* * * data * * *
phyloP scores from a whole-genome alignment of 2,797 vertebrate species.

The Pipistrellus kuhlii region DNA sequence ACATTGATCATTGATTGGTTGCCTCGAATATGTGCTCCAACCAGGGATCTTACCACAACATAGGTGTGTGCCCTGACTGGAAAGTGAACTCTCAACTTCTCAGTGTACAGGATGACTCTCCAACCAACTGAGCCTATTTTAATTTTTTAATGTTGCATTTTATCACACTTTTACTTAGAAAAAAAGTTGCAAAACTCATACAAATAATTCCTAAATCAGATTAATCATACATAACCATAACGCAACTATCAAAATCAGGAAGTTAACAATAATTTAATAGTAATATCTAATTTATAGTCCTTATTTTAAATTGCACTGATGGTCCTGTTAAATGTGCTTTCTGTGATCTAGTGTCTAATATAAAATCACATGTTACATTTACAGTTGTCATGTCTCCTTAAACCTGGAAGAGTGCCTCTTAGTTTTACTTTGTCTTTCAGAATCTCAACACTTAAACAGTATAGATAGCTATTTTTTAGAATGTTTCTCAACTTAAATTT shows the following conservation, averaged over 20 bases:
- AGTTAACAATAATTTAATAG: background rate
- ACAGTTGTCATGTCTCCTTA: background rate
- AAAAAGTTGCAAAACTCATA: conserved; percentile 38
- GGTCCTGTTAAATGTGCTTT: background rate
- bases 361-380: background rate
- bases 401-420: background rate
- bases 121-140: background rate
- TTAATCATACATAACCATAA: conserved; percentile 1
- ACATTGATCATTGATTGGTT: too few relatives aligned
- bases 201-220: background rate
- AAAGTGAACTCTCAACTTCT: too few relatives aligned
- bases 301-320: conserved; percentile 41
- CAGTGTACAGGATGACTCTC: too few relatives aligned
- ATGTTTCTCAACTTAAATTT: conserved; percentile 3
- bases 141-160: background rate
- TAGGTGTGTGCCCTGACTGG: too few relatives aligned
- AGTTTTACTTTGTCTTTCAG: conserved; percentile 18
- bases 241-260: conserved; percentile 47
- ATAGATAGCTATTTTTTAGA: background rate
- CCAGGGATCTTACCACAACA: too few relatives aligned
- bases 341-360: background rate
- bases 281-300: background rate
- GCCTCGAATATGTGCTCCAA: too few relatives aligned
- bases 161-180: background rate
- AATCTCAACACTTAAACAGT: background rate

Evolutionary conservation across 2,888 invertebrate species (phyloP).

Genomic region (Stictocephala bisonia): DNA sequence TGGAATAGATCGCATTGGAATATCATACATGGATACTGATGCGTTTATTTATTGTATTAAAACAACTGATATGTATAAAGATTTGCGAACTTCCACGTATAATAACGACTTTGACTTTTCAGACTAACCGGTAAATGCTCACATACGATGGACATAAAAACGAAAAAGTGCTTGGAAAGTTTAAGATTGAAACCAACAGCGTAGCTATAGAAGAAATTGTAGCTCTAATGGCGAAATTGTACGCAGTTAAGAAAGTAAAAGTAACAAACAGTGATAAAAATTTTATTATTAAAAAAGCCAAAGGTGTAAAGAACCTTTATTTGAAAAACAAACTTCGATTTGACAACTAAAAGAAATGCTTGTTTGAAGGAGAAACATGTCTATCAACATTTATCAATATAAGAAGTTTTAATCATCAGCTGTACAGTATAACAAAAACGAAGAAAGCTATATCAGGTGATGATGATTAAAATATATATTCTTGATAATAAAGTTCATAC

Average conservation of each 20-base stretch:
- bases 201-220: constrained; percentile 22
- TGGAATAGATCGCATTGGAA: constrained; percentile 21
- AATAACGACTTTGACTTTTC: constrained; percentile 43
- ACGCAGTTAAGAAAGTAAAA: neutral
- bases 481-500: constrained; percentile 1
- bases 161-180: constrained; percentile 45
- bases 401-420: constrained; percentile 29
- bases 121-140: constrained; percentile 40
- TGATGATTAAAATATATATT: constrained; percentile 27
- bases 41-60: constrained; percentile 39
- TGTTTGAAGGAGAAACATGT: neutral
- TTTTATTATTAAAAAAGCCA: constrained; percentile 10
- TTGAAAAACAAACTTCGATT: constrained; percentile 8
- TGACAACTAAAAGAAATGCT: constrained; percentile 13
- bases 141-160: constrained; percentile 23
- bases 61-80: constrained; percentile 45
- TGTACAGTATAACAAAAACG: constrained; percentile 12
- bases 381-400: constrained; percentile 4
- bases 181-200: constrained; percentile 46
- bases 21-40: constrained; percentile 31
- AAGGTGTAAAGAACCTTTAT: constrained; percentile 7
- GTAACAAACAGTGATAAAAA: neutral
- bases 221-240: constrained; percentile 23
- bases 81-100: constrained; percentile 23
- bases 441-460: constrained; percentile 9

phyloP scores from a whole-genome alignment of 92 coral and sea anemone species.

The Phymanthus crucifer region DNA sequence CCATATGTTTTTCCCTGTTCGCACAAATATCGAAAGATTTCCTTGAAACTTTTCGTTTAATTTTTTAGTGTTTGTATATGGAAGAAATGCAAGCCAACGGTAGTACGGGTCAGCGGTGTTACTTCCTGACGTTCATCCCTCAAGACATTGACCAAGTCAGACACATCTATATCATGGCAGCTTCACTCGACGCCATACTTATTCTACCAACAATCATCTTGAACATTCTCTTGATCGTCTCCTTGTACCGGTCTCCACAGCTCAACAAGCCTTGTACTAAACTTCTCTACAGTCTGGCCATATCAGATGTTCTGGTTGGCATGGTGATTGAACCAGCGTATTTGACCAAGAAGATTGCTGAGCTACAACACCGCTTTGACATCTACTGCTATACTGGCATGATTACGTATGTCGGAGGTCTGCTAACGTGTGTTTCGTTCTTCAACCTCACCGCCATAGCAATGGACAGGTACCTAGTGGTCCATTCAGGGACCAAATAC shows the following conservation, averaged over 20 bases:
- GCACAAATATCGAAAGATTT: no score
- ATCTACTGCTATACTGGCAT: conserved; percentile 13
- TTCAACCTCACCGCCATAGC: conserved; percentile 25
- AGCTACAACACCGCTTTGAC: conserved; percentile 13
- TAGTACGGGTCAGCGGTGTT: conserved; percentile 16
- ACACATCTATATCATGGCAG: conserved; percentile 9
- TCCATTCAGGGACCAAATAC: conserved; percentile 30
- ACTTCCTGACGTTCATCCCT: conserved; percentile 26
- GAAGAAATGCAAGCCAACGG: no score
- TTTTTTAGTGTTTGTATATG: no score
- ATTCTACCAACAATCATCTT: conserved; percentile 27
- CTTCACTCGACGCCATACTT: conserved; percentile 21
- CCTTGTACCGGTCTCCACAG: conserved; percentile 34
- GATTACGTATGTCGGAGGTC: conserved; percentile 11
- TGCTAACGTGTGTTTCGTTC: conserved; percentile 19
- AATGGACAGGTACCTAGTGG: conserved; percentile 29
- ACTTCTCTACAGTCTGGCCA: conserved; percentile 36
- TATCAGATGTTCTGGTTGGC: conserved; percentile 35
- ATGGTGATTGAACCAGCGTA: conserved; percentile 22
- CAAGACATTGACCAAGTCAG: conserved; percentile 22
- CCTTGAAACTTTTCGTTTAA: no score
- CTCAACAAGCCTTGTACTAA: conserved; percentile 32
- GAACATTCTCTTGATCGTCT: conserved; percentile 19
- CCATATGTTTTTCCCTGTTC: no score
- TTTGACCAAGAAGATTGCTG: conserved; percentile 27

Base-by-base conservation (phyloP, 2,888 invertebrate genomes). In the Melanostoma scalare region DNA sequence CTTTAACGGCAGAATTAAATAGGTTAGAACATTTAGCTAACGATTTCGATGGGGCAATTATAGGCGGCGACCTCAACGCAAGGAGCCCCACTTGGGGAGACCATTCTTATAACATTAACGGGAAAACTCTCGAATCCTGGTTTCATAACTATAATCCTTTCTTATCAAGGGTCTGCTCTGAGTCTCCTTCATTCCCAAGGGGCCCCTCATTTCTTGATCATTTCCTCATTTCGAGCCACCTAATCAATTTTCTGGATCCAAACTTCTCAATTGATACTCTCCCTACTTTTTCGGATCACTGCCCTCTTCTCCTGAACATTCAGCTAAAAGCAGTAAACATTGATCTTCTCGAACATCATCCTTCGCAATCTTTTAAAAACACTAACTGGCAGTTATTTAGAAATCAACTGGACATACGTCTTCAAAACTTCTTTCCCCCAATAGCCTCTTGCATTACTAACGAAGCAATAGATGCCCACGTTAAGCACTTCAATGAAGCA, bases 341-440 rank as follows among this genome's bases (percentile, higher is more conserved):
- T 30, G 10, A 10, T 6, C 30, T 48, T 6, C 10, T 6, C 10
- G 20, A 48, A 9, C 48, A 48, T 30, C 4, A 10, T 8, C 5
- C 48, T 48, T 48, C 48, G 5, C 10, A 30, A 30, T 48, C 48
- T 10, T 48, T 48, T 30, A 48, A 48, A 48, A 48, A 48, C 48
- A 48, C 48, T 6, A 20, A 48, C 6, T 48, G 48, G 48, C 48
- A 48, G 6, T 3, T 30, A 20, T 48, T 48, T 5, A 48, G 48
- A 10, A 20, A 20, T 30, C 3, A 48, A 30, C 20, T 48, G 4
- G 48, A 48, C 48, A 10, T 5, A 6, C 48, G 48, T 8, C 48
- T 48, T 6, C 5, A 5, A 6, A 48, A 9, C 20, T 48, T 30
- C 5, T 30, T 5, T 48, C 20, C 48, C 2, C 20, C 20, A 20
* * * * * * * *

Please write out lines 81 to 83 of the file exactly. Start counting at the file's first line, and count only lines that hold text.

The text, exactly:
- CCATATGTTTTTCCCTGTTC: no score
- TTTGACCAAGAAGATTGCTG: conserved; percentile 27

Base-by-base conservation (phyloP, 2,888 invertebrate genomes). In the Melanostoma scalare region DNA sequence CTTTAACGGCAGAATTAAATAGGTTAGAACATTTAGCTAACGATTTCGATGGGGCAATTATAGGCGGCGACCTCAACGCAAGGAGCCCCACTTGGGGAGACCATTCTTATAACATTAACGGGAAAACTCTCGAATCCTGGTTTCATAACTATAATCCTTTCTTATCAAGGGTCTGCTCTGAGTCTCCTTCATTCCCAAGGGGCCCCTCATTTCTTGATCATTTCCTCATTTCGAGCCACCTAATCAATTTTCTGGATCCAAACTTCTCAATTGATACTCTCCCTACTTTTTCGGATCACTGCCCTCTTCTCCTGAACATTCAGCTAAAAGCAGTAAACATTGATCTTCTCGAACATCATCCTTCGCAATCTTTTAAAAACACTAACTGGCAGTTATTTAGAAATCAACTGGACATACGTCTTCAAAACTTCTTTCCCCCAATAGCCTCTTGCATTACTAACGAAGCAATAGATGCCCACGTTAAGCACTTCAATGAAGCA, bases 341-440 rank as follows among this genome's bases (percentile, higher is more conserved):